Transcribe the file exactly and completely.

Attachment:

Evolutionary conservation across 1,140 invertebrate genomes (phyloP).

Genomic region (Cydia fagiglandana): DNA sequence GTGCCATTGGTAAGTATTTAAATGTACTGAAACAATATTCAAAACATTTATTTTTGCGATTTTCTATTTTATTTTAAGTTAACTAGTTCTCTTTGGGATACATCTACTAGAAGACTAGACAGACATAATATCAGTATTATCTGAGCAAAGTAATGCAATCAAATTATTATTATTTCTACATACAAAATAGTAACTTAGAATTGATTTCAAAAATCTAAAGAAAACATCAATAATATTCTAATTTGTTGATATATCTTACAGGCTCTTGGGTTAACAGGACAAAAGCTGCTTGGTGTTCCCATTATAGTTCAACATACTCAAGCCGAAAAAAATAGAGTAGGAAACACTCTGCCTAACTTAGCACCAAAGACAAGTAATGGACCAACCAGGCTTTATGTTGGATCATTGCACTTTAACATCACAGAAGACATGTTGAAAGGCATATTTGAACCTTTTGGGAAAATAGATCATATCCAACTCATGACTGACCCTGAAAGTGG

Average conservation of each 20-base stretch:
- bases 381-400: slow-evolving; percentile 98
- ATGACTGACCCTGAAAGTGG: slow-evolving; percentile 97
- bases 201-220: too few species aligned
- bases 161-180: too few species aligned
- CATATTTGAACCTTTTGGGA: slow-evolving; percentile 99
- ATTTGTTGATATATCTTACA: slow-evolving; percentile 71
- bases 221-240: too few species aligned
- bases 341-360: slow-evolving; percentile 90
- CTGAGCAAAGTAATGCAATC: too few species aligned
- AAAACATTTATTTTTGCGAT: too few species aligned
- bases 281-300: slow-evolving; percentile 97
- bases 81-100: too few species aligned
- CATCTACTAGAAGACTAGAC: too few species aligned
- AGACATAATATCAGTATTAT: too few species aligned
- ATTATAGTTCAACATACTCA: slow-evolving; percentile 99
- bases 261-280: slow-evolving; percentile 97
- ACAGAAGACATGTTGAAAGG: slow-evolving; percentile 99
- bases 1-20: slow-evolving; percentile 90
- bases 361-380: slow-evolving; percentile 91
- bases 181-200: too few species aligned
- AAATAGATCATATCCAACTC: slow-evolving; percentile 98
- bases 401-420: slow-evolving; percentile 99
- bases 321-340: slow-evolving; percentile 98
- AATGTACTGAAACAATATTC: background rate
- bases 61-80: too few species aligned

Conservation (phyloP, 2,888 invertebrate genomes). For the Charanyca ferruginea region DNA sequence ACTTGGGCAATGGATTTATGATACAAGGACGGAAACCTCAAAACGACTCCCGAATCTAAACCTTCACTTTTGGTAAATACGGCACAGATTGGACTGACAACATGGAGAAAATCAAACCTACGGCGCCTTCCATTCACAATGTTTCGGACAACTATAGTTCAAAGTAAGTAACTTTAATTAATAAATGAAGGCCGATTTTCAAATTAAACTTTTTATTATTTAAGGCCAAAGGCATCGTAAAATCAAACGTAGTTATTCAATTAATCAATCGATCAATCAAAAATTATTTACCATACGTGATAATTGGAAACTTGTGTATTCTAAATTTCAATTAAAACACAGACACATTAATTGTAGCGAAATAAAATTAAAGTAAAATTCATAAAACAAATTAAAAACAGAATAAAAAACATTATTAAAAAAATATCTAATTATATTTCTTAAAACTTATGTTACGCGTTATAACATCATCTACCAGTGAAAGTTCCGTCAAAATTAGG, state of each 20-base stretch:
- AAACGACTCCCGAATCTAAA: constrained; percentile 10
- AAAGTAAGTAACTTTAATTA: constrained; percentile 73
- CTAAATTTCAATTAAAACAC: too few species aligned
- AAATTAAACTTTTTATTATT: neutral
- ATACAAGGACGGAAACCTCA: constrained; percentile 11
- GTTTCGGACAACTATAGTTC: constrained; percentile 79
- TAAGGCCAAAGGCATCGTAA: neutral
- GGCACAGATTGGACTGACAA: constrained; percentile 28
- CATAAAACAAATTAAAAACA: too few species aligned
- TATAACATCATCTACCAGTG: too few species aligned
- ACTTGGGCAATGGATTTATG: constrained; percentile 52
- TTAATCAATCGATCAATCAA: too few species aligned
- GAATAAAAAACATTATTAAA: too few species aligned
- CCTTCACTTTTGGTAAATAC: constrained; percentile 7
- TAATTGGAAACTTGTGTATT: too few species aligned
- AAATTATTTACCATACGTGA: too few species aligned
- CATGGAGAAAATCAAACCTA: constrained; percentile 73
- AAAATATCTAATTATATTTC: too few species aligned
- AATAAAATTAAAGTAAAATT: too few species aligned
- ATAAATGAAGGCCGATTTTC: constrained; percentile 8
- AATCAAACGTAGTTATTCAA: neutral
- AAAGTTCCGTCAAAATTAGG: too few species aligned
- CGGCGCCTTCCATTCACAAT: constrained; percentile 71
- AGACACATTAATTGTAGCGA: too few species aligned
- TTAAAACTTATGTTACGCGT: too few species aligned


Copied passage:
Evolutionary conservation across 1,140 invertebrate genomes (phyloP).

Genomic region (Cydia fagiglandana): DNA sequence GTGCCATTGGTAAGTATTTAAATGTACTGAAACAATATTCAAAACATTTATTTTTGCGATTTTCTATTTTATTTTAAGTTAACTAGTTCTCTTTGGGATACATCTACTAGAAGACTAGACAGACATAATATCAGTATTATCTGAGCAAAGTAATGCAATCAAATTATTATTATTTCTACATACAAAATAGTAACTTAGAATTGATTTCAAAAATCTAAAGAAAACATCAATAATATTCTAATTTGTTGATATATCTTACAGGCTCTTGGGTTAACAGGACAAAAGCTGCTTGGTGTTCCCATTATAGTTCAACATACTCAAGCCGAAAAAAATAGAGTAGGAAACACTCTGCCTAACTTAGCACCAAAGACAAGTAATGGACCAACCAGGCTTTATGTTGGATCATTGCACTTTAACATCACAGAAGACATGTTGAAAGGCATATTTGAACCTTTTGGGAAAATAGATCATATCCAACTCATGACTGACCCTGAAAGTGG

Average conservation of each 20-base stretch:
- bases 381-400: slow-evolving; percentile 98
- ATGACTGACCCTGAAAGTGG: slow-evolving; percentile 97
- bases 201-220: too few species aligned
- bases 161-180: too few species aligned
- CATATTTGAACCTTTTGGGA: slow-evolving; percentile 99
- ATTTGTTGATATATCTTACA: slow-evolving; percentile 71
- bases 221-240: too few species aligned
- bases 341-360: slow-evolving; percentile 90
- CTGAGCAAAGTAATGCAATC: too few species aligned
- AAAACATTTATTTTTGCGAT: too few species aligned
- bases 281-300: slow-evolving; percentile 97
- bases 81-100: too few species aligned
- CATCTACTAGAAGACTAGAC: too few species aligned
- AGACATAATATCAGTATTAT: too few species aligned
- ATTATAGTTCAACATACTCA: slow-evolving; percentile 99
- bases 261-280: slow-evolving; percentile 97
- ACAGAAGACATGTTGAAAGG: slow-evolving; percentile 99
- bases 1-20: slow-evolving; percentile 90
- bases 361-380: slow-evolving; percentile 91
- bases 181-200: too few species aligned
- AAATAGATCATATCCAACTC: slow-evolving; percentile 98
- bases 401-420: slow-evolving; percentile 99
- bases 321-340: slow-evolving; percentile 98
- AATGTACTGAAACAATATTC: background rate
- bases 61-80: too few species aligned

Conservation (phyloP, 2,888 invertebrate genomes). For the Charanyca ferruginea region DNA sequence ACTTGGGCAATGGATTTATGATACAAGGACGGAAACCTCAAAACGACTCCCGAATCTAAACCTTCACTTTTGGTAAATACGGCACAGATTGGACTGACAACATGGAGAAAATCAAACCTACGGCGCCTTCCATTCACAATGTTTCGGACAACTATAGTTCAAAGTAAGTAACTTTAATTAATAAATGAAGGCCGATTTTCAAATTAAACTTTTTATTATTTAAGGCCAAAGGCATCGTAAAATCAAACGTAGTTATTCAATTAATCAATCGATCAATCAAAAATTATTTACCATACGTGATAATTGGAAACTTGTGTATTCTAAATTTCAATTAAAACACAGACACATTAATTGTAGCGAAATAAAATTAAAGTAAAATTCATAAAACAAATTAAAAACAGAATAAAAAACATTATTAAAAAAATATCTAATTATATTTCTTAAAACTTATGTTACGCGTTATAACATCATCTACCAGTGAAAGTTCCGTCAAAATTAGG, state of each 20-base stretch:
- AAACGACTCCCGAATCTAAA: constrained; percentile 10
- AAAGTAAGTAACTTTAATTA: constrained; percentile 73
- CTAAATTTCAATTAAAACAC: too few species aligned
- AAATTAAACTTTTTATTATT: neutral
- ATACAAGGACGGAAACCTCA: constrained; percentile 11
- GTTTCGGACAACTATAGTTC: constrained; percentile 79
- TAAGGCCAAAGGCATCGTAA: neutral
- GGCACAGATTGGACTGACAA: constrained; percentile 28
- CATAAAACAAATTAAAAACA: too few species aligned
- TATAACATCATCTACCAGTG: too few species aligned
- ACTTGGGCAATGGATTTATG: constrained; percentile 52
- TTAATCAATCGATCAATCAA: too few species aligned
- GAATAAAAAACATTATTAAA: too few species aligned
- CCTTCACTTTTGGTAAATAC: constrained; percentile 7
- TAATTGGAAACTTGTGTATT: too few species aligned
- AAATTATTTACCATACGTGA: too few species aligned
- CATGGAGAAAATCAAACCTA: constrained; percentile 73
- AAAATATCTAATTATATTTC: too few species aligned
- AATAAAATTAAAGTAAAATT: too few species aligned
- ATAAATGAAGGCCGATTTTC: constrained; percentile 8
- AATCAAACGTAGTTATTCAA: neutral
- AAAGTTCCGTCAAAATTAGG: too few species aligned
- CGGCGCCTTCCATTCACAAT: constrained; percentile 71
- AGACACATTAATTGTAGCGA: too few species aligned
- TTAAAACTTATGTTACGCGT: too few species aligned